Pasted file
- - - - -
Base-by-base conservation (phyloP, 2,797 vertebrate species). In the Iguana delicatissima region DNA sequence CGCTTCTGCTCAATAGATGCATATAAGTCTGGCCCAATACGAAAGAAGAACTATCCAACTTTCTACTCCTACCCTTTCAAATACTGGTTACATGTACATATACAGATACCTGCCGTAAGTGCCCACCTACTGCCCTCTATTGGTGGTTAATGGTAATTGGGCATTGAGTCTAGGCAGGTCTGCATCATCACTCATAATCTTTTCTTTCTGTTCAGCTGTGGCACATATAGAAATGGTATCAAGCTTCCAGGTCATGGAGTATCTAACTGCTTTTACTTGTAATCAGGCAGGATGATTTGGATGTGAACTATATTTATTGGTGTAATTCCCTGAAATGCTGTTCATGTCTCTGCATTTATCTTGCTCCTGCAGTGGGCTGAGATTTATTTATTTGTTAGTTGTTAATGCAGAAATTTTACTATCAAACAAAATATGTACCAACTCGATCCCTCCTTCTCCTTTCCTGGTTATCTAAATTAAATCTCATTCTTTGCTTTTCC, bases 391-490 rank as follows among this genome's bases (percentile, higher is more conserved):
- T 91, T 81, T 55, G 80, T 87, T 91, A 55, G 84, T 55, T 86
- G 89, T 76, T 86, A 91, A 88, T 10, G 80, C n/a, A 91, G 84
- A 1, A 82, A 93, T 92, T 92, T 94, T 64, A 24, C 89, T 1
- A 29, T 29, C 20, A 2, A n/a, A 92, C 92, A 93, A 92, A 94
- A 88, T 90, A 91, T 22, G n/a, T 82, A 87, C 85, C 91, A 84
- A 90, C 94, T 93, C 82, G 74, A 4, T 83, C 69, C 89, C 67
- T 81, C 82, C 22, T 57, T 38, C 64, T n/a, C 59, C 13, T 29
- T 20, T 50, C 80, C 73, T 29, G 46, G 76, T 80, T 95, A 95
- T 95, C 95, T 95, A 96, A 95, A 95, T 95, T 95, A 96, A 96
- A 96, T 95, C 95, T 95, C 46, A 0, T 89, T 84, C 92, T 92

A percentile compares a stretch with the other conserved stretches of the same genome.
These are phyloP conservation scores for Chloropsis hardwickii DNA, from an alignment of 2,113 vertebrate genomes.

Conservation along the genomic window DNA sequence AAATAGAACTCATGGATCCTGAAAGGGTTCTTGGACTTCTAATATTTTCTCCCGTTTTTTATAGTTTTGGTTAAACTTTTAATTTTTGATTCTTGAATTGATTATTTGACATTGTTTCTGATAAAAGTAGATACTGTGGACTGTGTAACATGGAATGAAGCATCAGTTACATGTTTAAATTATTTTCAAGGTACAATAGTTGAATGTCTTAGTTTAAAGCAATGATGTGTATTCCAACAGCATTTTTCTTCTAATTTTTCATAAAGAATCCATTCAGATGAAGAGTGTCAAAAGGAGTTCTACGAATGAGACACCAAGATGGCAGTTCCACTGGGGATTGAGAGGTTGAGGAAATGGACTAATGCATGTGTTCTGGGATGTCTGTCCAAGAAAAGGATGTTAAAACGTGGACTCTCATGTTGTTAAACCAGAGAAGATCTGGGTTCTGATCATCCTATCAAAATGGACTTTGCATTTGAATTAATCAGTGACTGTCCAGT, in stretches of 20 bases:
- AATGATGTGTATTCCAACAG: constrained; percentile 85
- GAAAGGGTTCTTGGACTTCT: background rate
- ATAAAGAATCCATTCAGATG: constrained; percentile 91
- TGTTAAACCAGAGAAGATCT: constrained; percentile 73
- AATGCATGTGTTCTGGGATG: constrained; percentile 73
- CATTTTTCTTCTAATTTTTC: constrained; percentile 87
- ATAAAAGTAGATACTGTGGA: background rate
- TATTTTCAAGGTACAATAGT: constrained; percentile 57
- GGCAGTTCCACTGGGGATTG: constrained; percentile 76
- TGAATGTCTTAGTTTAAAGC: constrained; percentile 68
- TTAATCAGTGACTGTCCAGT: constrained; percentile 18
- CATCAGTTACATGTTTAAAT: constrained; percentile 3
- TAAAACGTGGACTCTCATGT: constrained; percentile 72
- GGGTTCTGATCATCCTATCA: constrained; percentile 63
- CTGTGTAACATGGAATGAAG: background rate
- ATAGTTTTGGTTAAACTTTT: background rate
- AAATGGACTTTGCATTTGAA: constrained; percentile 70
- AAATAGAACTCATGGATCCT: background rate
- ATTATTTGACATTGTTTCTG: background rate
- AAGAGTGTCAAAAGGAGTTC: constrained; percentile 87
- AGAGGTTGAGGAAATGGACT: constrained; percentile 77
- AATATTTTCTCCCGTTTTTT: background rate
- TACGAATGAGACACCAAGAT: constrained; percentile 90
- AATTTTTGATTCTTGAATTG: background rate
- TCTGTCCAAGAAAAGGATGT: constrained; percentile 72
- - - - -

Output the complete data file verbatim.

Base-by-base conservation (phyloP, 2,797 vertebrate species). In the Iguana delicatissima region DNA sequence CGCTTCTGCTCAATAGATGCATATAAGTCTGGCCCAATACGAAAGAAGAACTATCCAACTTTCTACTCCTACCCTTTCAAATACTGGTTACATGTACATATACAGATACCTGCCGTAAGTGCCCACCTACTGCCCTCTATTGGTGGTTAATGGTAATTGGGCATTGAGTCTAGGCAGGTCTGCATCATCACTCATAATCTTTTCTTTCTGTTCAGCTGTGGCACATATAGAAATGGTATCAAGCTTCCAGGTCATGGAGTATCTAACTGCTTTTACTTGTAATCAGGCAGGATGATTTGGATGTGAACTATATTTATTGGTGTAATTCCCTGAAATGCTGTTCATGTCTCTGCATTTATCTTGCTCCTGCAGTGGGCTGAGATTTATTTATTTGTTAGTTGTTAATGCAGAAATTTTACTATCAAACAAAATATGTACCAACTCGATCCCTCCTTCTCCTTTCCTGGTTATCTAAATTAAATCTCATTCTTTGCTTTTCC, bases 391-490 rank as follows among this genome's bases (percentile, higher is more conserved):
- T 91, T 81, T 55, G 80, T 87, T 91, A 55, G 84, T 55, T 86
- G 89, T 76, T 86, A 91, A 88, T 10, G 80, C n/a, A 91, G 84
- A 1, A 82, A 93, T 92, T 92, T 94, T 64, A 24, C 89, T 1
- A 29, T 29, C 20, A 2, A n/a, A 92, C 92, A 93, A 92, A 94
- A 88, T 90, A 91, T 22, G n/a, T 82, A 87, C 85, C 91, A 84
- A 90, C 94, T 93, C 82, G 74, A 4, T 83, C 69, C 89, C 67
- T 81, C 82, C 22, T 57, T 38, C 64, T n/a, C 59, C 13, T 29
- T 20, T 50, C 80, C 73, T 29, G 46, G 76, T 80, T 95, A 95
- T 95, C 95, T 95, A 96, A 95, A 95, T 95, T 95, A 96, A 96
- A 96, T 95, C 95, T 95, C 46, A 0, T 89, T 84, C 92, T 92

A percentile compares a stretch with the other conserved stretches of the same genome.
These are phyloP conservation scores for Chloropsis hardwickii DNA, from an alignment of 2,113 vertebrate genomes.

Conservation along the genomic window DNA sequence AAATAGAACTCATGGATCCTGAAAGGGTTCTTGGACTTCTAATATTTTCTCCCGTTTTTTATAGTTTTGGTTAAACTTTTAATTTTTGATTCTTGAATTGATTATTTGACATTGTTTCTGATAAAAGTAGATACTGTGGACTGTGTAACATGGAATGAAGCATCAGTTACATGTTTAAATTATTTTCAAGGTACAATAGTTGAATGTCTTAGTTTAAAGCAATGATGTGTATTCCAACAGCATTTTTCTTCTAATTTTTCATAAAGAATCCATTCAGATGAAGAGTGTCAAAAGGAGTTCTACGAATGAGACACCAAGATGGCAGTTCCACTGGGGATTGAGAGGTTGAGGAAATGGACTAATGCATGTGTTCTGGGATGTCTGTCCAAGAAAAGGATGTTAAAACGTGGACTCTCATGTTGTTAAACCAGAGAAGATCTGGGTTCTGATCATCCTATCAAAATGGACTTTGCATTTGAATTAATCAGTGACTGTCCAGT, in stretches of 20 bases:
- AATGATGTGTATTCCAACAG: constrained; percentile 85
- GAAAGGGTTCTTGGACTTCT: background rate
- ATAAAGAATCCATTCAGATG: constrained; percentile 91
- TGTTAAACCAGAGAAGATCT: constrained; percentile 73
- AATGCATGTGTTCTGGGATG: constrained; percentile 73
- CATTTTTCTTCTAATTTTTC: constrained; percentile 87
- ATAAAAGTAGATACTGTGGA: background rate
- TATTTTCAAGGTACAATAGT: constrained; percentile 57
- GGCAGTTCCACTGGGGATTG: constrained; percentile 76
- TGAATGTCTTAGTTTAAAGC: constrained; percentile 68
- TTAATCAGTGACTGTCCAGT: constrained; percentile 18
- CATCAGTTACATGTTTAAAT: constrained; percentile 3
- TAAAACGTGGACTCTCATGT: constrained; percentile 72
- GGGTTCTGATCATCCTATCA: constrained; percentile 63
- CTGTGTAACATGGAATGAAG: background rate
- ATAGTTTTGGTTAAACTTTT: background rate
- AAATGGACTTTGCATTTGAA: constrained; percentile 70
- AAATAGAACTCATGGATCCT: background rate
- ATTATTTGACATTGTTTCTG: background rate
- AAGAGTGTCAAAAGGAGTTC: constrained; percentile 87
- AGAGGTTGAGGAAATGGACT: constrained; percentile 77
- AATATTTTCTCCCGTTTTTT: background rate
- TACGAATGAGACACCAAGAT: constrained; percentile 90
- AATTTTTGATTCTTGAATTG: background rate
- TCTGTCCAAGAAAAGGATGT: constrained; percentile 72